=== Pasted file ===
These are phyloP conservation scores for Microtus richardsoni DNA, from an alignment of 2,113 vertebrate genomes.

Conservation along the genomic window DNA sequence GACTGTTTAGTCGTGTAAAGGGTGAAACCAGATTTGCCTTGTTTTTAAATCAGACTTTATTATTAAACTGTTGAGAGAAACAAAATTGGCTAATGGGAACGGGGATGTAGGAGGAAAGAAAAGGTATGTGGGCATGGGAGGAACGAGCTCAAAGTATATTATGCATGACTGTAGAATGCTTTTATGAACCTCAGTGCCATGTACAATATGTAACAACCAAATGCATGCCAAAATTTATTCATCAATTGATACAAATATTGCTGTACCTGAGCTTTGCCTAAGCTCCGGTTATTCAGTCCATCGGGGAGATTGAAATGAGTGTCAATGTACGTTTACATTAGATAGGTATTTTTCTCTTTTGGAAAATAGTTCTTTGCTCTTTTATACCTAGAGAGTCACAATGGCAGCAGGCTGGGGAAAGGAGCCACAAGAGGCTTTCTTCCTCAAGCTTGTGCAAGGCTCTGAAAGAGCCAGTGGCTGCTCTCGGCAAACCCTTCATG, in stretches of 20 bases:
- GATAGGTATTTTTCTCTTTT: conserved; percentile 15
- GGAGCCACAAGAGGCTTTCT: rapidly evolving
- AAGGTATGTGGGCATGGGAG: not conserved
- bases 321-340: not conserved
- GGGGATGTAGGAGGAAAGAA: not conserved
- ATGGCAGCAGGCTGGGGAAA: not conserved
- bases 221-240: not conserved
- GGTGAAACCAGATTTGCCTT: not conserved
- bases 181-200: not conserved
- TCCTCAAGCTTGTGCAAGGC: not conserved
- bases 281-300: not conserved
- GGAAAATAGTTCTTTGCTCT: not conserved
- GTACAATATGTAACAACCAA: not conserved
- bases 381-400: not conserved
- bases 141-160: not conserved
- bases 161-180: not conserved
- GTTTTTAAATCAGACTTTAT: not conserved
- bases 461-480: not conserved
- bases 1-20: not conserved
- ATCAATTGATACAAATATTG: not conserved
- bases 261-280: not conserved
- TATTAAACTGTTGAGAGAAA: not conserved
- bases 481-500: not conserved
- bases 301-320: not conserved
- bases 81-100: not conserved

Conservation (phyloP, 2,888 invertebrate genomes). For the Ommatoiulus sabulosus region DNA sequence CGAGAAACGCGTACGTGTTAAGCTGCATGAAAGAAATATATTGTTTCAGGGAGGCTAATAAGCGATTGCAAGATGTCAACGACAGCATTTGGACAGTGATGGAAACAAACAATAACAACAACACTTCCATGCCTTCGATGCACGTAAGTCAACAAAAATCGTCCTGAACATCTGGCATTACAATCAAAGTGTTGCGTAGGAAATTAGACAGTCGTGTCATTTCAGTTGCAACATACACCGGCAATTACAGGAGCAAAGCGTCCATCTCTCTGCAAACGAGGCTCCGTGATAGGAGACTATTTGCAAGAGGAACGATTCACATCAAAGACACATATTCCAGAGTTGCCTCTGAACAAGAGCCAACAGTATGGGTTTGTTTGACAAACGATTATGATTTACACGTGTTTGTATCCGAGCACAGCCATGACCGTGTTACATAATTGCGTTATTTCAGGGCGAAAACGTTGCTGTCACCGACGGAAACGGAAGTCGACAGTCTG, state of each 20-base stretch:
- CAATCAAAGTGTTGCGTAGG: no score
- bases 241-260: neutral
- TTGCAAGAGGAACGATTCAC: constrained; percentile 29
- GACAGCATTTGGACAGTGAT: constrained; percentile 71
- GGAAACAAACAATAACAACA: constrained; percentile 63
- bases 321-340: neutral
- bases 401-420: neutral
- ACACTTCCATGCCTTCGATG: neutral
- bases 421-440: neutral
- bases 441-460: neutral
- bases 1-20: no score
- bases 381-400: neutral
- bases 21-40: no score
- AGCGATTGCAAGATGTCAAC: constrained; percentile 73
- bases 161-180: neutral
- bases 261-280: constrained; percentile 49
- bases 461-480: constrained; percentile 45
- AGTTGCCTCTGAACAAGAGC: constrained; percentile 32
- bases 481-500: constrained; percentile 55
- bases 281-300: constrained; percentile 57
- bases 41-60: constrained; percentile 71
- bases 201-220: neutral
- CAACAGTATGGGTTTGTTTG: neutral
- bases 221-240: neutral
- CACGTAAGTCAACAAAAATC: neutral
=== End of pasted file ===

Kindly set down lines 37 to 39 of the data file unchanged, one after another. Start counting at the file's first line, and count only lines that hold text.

- bases 421-440: neutral
- bases 441-460: neutral
- bases 1-20: no score